My discovery of the startling book Conception was one of those events that seemed random but actually proved to be a “God thing.” I found it while visiting the library with my sons. I did not even intend to pick up a book for myself, but as I halfheartedly browsed the stacks, there it was. As someone who works to preserve the lives of children, women, and families, I was naturally intrigued by the title. But God knew that more than simple intrigue awaited me inside the covers of this book.
Conception, which comes out in a new paperback edition next month, tells the story of a Black 15-year-old girl living in Chicago who discovers she is pregnant. Her surprise at this turn of events is itself surprising since she knows she is having sex, and she knows she is not using contraception. But her disbelief realistically reflects the experiences of young girls and women who are not taking steps to avoid pregnancy—they’re not abstinent, and they’re not using contraception—but are shocked when they become pregnant. Shivana Montgomery’s pregnancy is complicated because the 40-something married man whose child she is carrying is a neighbor whose children she babysits; and because her mother, who might otherwise be a source of support and counsel, is abusive and unable to effectively bond with Shivana due to regret over her own mistakes. Conception takes the reader through Shivana’s internal turmoil as she tries to decide what to do about her baby.
She wavers between having the baby and aborting it. As she weighs her options, sometimes she sounds very much like a typical 15-year-old would if faced with this situation—selfish, irrational, and scared. And at other times she sounds mature beyond her years. The reader gets a 360-degree view of Shivana through author Kalisha Buckhanon’s powerful statements and imagery that speak to how young Black adults, and those becoming adults too soon, feel about pregnancy, relationships, sex, and themselves. A striking example is Shivana’s account of her visit to a Planned Parenthood-type clinic to get birth control pills before she finds out she’s pregnant. The clinic “counselor,” Rebecca, comes out to stave off a ruckus that’s erupted among the girls because they don’t want to get the Norplant implant for birth control.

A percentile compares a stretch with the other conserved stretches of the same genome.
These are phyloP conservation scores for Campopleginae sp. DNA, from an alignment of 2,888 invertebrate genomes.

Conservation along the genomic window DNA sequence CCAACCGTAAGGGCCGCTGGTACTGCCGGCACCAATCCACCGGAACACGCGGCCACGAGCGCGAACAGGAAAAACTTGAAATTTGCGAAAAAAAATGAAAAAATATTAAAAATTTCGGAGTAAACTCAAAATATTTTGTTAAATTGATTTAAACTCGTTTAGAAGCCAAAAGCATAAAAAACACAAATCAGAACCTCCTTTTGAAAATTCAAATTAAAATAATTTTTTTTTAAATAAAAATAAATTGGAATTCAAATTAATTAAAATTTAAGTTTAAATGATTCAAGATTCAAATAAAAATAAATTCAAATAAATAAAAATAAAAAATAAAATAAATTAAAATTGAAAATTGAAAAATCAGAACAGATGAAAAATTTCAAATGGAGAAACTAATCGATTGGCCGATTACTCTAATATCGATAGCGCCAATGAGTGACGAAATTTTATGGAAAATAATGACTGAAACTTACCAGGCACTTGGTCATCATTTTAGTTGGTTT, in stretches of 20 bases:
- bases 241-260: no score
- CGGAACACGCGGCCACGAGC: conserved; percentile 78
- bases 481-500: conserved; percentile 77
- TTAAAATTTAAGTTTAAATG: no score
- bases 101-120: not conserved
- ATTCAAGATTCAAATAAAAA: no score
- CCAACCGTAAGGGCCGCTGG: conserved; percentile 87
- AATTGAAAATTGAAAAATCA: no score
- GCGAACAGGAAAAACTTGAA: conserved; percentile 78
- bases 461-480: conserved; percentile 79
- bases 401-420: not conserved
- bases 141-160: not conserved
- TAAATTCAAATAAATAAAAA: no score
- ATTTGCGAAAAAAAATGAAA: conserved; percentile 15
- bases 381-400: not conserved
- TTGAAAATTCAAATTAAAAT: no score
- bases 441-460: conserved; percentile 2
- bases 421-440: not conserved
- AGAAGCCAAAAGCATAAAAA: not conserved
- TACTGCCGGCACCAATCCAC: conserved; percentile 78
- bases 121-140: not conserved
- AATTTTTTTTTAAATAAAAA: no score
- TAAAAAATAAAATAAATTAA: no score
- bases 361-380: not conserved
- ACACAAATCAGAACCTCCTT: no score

“Hold on, everyone,” Rebecca said, with her arms spread out over us and her long, slender white hands sprawled wide to display the ice-blue rock on her wedding finger. “You can always go home and think about this. But keep in mind, there are risks with all contraceptives, even the pill.”
The mention of the counselor’s color, as well as the ring on her finger, speak volumes about Shivana’s impression that maybe this woman doesn’t deserve to judge her, and isn’t qualified to really help her, because she’s white and about to be married. What could she possibly know about Shivana’s world of unattached sex, unreliable men, and abuse? While painful to admit, it is nonetheless true that our young Black people show similar mindsets. For instance, I heard an acquaintance talk about how she tried to discuss the benefits of marriage with her youth Sunday school class. One of the young men spoke up and said, “Marriage is for white people.” Art has truly reflected life here.
In addition to the effective use of dialogue and mental imagery, Buckhanon also employs a unique storytelling device. Part of the narrative comes through the voice of Shivana’s unborn baby who has been conceived by other women, and come close to being born several times, but hasn’t yet lived outside the womb. This child is sad that the other births did not happen, but is hopeful that Shivana will be the one who gives him a chance at life.
Most appealing is the fact that the author resists the temptation to be heavy-handed. It’s clear from the language that this baby thinks and feels, but rather than using this device to manipulate, Buckhanon offers an education about the humanity of unborn children, and leaves the reader to draw her own conclusions and decide for herself what should happen for this child. The juxtaposition of Shivana’s ultimate decision and the effects of that decision provide a poignant ending to this well-written and revealing book.